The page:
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The Basics: 4 Pieces of Gear You Need to Backpack This Spring

Get outside this spring!

By: Matt Van Swol + Save to a List

Spring and Fall are my favorite times of year to go backpacking. It’s not too hot during the day, but I still get to use my sleeping bag to stay warm during the chilly nights. That being said, here are four things you need to backpack this Spring:

1. The Tent

I’ve used probably two-dozen different tents and hammocks since I’ve been a landscape photographer, but the two I continue to come back to are my trusty Big Agnes Mtn Glo tent and my Lawson Hammock. The Lawson Hammock probably saved my life in a blizzard in Iceland, so I highly recommend it. The Big Agnes Mtn Glo tent won multiple awards for its ingenious design of its lighting system, definitely worth considering if you want a two-person tent.

2. The Backpack

Everybody has their own opinions on what brand they like best for backpacking and you should absolutely go to a store like REI and try some on before buying one, but over the years I’ve come to love my Kelty Coyote 80. It’s a monster of a backpack, but you can’t beat the storage space for the price and weight. It’s an overall excellent pack that has served me well.

3. The Sleeping Bag/Pad

I’ve read reviews on literally hundreds of sleeping bags and pads and I ended up purchasing two sleeping bags and one sleeping pad. For the summer I use the Yodo Compact Warm Weather bag. It’s extremely light, dirt cheap, and keeps you cool when camping in the hot summer months. For winter camping, I use my North Face Inferno bag. I swear by this thing, and along with the hammock, it really did keep me from freezing to death in Iceland. If you really want to stay warm in the coldest of conditions, buy this bag. I’ve run across no other bags like it, it’s truly a one of a kind. The sleeping pad I picked was the ALPS Mountaineering Comfort Series Airpad. Everyone likes different things in a bed or sleeping pad, and I encourage you to go try out a couple before you buy one, but this one has worked SO well for me. It’s not that heavy to carry, its comfortable, comes in a range of sizes, and is easily inflatable.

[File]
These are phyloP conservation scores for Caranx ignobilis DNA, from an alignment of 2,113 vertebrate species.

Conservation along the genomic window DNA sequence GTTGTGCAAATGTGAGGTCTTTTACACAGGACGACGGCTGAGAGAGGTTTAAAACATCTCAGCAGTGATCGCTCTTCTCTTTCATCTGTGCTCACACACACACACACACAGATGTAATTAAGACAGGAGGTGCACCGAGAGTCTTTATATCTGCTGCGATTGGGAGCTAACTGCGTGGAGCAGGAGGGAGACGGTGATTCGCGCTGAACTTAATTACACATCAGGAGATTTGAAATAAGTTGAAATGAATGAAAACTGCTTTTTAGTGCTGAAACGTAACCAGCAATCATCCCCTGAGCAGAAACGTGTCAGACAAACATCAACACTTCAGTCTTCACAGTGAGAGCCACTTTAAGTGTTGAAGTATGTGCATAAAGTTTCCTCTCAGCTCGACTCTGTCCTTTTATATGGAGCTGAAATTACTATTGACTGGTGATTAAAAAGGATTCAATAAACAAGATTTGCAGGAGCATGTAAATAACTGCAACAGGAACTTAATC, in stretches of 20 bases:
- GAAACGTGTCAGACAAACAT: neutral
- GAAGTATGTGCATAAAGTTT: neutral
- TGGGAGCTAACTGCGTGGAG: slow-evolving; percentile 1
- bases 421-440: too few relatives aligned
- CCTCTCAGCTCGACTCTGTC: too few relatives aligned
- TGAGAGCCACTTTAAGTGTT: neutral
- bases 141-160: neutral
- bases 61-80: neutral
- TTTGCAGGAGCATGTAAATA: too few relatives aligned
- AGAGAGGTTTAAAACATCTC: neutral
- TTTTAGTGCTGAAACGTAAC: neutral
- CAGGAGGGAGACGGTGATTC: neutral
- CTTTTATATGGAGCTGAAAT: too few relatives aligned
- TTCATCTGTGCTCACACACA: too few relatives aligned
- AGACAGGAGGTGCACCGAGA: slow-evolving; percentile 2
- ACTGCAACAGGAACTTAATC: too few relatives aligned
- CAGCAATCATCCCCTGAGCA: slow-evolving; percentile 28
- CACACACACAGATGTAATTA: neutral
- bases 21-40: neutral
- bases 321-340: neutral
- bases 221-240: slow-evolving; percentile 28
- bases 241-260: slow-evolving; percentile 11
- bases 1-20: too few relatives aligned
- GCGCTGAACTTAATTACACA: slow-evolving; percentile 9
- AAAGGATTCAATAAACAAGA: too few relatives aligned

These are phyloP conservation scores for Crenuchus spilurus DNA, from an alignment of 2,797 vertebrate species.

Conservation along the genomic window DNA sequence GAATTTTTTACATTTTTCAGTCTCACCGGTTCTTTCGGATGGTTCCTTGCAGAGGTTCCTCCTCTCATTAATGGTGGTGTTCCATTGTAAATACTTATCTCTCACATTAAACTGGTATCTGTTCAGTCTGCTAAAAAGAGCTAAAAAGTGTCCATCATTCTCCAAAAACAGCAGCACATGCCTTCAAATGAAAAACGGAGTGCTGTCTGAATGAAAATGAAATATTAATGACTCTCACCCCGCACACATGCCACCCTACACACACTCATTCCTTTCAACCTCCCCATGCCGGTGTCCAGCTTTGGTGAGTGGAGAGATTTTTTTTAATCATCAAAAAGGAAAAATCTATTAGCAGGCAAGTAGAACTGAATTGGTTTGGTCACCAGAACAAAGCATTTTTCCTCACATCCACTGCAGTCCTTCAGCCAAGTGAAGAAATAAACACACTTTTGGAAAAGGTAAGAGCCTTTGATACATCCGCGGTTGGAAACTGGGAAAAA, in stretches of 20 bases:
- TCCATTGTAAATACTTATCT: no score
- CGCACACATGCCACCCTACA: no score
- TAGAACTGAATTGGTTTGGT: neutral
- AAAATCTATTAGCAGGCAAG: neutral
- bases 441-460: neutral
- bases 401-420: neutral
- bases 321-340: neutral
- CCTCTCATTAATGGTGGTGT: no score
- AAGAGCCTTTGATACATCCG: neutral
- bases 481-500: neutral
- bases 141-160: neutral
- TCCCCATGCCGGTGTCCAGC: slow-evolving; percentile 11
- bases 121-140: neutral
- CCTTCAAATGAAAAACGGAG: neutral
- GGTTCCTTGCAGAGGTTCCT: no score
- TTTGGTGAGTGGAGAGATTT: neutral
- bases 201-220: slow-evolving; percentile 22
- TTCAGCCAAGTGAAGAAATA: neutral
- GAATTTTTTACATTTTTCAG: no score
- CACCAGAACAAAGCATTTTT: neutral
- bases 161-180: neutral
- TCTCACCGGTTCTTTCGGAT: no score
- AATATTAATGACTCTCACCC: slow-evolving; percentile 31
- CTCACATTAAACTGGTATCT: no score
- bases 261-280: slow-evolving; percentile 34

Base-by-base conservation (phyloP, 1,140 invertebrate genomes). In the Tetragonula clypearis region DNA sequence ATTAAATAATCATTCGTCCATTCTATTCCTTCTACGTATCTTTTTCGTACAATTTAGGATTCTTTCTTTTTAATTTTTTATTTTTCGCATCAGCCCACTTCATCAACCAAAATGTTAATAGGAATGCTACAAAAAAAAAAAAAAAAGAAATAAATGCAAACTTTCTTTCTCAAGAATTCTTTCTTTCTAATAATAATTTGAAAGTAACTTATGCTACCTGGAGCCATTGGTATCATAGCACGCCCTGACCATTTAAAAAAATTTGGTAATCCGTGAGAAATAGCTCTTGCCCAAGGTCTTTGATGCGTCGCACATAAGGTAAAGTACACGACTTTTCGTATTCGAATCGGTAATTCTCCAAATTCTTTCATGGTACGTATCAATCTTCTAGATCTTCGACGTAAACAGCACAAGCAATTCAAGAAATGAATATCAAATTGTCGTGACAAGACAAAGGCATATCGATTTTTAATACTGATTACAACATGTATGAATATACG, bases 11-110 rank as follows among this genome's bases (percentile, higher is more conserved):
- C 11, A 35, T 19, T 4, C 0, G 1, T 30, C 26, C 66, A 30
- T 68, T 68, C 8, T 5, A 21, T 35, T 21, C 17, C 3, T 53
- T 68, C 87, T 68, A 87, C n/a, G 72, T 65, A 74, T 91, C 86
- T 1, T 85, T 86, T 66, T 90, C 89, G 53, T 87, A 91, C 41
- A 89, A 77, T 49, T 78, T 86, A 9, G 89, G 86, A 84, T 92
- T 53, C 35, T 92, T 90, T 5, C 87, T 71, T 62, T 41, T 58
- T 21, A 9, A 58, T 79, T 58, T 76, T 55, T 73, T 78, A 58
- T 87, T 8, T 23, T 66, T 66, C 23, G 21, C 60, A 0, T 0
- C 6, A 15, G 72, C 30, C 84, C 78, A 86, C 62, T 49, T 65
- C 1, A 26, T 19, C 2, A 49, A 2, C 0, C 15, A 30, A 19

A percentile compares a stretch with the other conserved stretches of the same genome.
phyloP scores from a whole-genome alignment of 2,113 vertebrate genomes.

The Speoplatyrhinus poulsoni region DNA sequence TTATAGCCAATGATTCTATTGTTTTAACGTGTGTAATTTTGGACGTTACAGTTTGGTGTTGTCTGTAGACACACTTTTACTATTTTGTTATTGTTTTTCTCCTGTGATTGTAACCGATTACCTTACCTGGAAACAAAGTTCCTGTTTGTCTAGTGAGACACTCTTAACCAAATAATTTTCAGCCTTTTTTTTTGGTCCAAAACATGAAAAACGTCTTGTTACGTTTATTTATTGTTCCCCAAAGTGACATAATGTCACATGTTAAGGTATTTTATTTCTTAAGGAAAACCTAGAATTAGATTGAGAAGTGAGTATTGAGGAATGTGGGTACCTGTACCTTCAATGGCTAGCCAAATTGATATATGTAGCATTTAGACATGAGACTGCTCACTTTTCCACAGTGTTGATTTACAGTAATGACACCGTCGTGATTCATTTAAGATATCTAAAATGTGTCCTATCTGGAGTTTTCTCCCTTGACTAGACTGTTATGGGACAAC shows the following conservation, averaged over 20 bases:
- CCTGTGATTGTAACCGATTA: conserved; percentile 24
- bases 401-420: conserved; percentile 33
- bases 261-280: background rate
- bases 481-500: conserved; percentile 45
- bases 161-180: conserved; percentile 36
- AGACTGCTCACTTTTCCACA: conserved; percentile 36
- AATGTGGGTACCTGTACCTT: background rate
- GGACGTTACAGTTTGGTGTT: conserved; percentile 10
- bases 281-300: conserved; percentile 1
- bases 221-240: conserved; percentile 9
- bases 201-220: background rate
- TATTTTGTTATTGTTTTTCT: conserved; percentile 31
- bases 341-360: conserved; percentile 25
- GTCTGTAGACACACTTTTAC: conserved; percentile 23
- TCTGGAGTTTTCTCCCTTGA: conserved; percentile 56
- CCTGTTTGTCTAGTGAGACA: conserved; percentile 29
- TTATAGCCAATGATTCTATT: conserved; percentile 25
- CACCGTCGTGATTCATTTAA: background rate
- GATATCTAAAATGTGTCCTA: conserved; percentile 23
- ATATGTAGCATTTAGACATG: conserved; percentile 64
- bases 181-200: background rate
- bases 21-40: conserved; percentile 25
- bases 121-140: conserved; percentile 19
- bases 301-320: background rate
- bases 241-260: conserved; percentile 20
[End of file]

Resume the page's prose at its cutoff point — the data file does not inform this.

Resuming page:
4. The Food/Stove

I’ve eaten a lot of awful camp foods, far, far too many to be honest. The only real requirements I have for a camp food is that it be lightweight, easily packable, and taste halfway decent. Mountain House camp food is easily the best camp food I’ve ever had. It comes in dehydrated bags that you can simply pour hot water into and eat right out of the bag. Their rice and chicken was so good, my dad didn’t believe it came out of the bag and swore I pre-packed it. For breakfast, I always bring a pack of oatmeal and instant coffee. To heat up the water, I usually have used a jetboil (they make one with a French press too), but lately I’ve been using a new system called BioLite. The BioLite uses twigs and a thermo-electric powered fan to create a massive amount of heat. It only took about a minute or two longer to boil water than the propane-powered JetBoil…it’s worth taking a look at! 

These are just the basics. You'll need a few other key items, of course, including the Ten Essentials.

We want to acknowledge and thank the past, present, and future generations of all Native Nations and Indigenous Peoples whose ancestral lands we travel, explore, and play on. Always practice Leave No Trace ethics on your adventures and follow local regulations. Please explore responsibly!

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